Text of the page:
Dancehall's New Don Stops Wooing Ladies Long Enough to Unleash a Wicked Album
When it comes to singles, most dancehall artists employ a sperm-to-egg strategy: Release a horde and hope one sticks. An exception to this rule is Kingston-born DJ Baby Cham, whose quality-over-quantity approach makes his comparatively sparse singles stand outespecially when they're as flawless as "Ghetto Story," the Billboard-charting title track to his sophomore album. Over the "85" riddimnamed for the dancehall era it evokesCham's baritone bravado crackles with emotion as he delivers a growing-up story about Kingston bad boys, concluding with lines that lift the track beyond the tawdry realm of gangsta glorification: "Jamaica get screwed through greed and glutton," he laments.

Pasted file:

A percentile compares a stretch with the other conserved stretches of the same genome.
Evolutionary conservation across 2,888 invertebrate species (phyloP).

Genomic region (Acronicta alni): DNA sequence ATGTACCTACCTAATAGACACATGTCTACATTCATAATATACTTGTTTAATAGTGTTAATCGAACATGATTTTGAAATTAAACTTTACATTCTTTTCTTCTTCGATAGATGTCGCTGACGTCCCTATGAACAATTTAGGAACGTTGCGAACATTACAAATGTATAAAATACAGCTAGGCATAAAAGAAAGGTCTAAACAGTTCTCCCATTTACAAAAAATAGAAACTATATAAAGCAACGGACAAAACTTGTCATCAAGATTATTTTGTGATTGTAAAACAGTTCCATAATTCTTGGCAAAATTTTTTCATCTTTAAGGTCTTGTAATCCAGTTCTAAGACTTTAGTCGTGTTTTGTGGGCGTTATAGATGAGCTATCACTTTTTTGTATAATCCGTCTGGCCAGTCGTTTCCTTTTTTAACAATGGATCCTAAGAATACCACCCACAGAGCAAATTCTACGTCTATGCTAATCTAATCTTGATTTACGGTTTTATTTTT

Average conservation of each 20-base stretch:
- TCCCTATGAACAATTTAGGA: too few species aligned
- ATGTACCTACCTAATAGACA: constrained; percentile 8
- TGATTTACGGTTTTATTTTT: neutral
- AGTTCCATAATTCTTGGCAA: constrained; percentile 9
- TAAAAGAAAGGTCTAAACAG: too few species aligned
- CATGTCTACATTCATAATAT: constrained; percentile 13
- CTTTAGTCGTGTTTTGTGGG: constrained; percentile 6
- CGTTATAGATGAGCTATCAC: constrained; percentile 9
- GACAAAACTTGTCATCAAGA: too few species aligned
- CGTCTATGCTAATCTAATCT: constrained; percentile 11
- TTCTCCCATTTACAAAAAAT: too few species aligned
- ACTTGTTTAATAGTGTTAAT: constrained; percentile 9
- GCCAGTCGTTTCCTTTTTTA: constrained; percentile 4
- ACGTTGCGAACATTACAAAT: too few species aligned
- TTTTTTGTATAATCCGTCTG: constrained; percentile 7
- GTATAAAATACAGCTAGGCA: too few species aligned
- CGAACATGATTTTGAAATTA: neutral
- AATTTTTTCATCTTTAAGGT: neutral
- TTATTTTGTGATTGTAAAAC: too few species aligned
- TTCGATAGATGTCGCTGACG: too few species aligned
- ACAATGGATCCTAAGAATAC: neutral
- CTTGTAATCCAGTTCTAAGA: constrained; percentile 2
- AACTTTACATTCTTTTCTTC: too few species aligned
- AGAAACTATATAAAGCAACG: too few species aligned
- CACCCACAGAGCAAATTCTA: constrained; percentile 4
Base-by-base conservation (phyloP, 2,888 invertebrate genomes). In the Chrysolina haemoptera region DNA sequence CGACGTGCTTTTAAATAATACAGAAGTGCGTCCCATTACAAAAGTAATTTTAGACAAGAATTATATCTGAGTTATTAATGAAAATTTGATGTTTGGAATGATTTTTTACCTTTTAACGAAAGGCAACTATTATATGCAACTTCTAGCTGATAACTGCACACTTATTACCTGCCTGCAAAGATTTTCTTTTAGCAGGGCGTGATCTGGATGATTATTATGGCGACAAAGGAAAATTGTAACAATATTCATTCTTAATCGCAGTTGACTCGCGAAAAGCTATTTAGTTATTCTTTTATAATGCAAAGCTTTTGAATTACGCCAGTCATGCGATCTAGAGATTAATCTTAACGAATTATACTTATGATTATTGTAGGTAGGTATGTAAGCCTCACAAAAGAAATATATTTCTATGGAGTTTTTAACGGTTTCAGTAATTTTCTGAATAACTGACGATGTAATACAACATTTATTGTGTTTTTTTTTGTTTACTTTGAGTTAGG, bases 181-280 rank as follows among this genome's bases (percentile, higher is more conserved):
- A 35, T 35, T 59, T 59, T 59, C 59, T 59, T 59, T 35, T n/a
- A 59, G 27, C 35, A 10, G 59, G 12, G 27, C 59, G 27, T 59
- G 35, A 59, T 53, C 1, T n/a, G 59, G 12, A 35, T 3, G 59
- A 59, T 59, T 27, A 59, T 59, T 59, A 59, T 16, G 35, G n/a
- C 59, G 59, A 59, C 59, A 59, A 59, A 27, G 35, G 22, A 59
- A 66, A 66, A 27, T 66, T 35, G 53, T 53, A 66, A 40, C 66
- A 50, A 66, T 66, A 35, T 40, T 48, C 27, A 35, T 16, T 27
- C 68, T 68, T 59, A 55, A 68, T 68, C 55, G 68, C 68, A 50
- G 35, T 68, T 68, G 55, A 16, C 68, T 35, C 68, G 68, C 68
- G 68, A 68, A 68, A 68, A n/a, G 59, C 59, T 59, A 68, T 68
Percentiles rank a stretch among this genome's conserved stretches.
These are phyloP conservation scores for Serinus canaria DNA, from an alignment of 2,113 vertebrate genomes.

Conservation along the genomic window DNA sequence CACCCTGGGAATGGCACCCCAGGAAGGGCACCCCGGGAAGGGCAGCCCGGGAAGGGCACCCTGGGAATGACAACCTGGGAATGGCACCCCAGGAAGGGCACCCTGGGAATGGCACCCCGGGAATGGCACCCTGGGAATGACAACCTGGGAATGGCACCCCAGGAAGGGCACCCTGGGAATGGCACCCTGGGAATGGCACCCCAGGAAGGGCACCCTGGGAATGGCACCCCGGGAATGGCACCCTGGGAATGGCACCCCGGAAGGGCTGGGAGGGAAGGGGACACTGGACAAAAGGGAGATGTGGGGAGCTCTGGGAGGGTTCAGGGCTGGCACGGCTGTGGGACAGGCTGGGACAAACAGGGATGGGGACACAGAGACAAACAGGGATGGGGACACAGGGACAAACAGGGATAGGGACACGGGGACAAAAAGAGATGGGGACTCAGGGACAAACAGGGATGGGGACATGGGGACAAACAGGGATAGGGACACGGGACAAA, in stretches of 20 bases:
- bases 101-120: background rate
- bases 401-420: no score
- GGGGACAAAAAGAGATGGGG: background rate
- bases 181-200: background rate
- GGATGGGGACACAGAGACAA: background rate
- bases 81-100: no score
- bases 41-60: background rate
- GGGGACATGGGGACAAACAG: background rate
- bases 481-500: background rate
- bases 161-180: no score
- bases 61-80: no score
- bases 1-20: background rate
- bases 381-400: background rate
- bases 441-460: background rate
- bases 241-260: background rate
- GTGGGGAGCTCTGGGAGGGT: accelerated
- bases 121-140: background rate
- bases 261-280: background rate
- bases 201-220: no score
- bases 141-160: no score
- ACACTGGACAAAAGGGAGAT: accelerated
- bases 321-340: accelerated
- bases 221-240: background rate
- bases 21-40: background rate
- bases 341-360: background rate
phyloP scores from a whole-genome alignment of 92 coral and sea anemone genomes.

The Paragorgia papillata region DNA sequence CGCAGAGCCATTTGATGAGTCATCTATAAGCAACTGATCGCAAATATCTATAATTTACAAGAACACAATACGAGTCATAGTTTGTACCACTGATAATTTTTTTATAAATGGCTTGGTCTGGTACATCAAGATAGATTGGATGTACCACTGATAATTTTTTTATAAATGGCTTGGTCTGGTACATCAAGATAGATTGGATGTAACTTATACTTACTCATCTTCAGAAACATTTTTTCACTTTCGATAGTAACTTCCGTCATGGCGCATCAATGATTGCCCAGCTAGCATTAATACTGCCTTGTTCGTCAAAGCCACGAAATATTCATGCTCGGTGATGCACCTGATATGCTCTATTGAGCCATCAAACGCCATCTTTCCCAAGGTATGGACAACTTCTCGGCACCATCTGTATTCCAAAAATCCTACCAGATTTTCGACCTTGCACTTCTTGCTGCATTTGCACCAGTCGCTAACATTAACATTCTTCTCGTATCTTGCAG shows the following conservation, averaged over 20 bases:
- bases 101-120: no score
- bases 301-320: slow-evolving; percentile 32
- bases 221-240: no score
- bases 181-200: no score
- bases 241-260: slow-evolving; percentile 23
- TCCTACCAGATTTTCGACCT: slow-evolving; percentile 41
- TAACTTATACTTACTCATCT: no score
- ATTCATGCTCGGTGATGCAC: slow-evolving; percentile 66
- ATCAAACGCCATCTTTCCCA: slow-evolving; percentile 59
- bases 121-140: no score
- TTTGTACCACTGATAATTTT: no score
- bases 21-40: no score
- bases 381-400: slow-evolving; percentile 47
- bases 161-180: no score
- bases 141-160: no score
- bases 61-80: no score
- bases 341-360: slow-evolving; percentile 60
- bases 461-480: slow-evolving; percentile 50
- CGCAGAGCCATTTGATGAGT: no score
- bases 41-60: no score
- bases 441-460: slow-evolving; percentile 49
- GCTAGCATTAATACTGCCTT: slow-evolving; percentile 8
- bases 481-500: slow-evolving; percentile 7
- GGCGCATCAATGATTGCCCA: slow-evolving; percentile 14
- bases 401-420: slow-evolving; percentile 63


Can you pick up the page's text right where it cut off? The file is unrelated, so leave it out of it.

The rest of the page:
It's the album's only track to hit such heights, but it's the only one that triesCham specializes in pussy, not politics. On "Vitamin S," "Tic Toc," and "Bring It On," his hip-hop-flavored flowslow and deliberate enough to please the patois-challenged is hypnotic: Bawdy boasts are heaped atop pared-down riddims, and Cham intones each line as if trumping the last. Despite an overreliance on tepid r&b hooks (including one by Rihanna on "Boom Boom"), this album, produced by Jamaican hitmaker Dave Kelly, makes you wonder: Can there be a "next Sean Paul" while we're still enjoying the first one?
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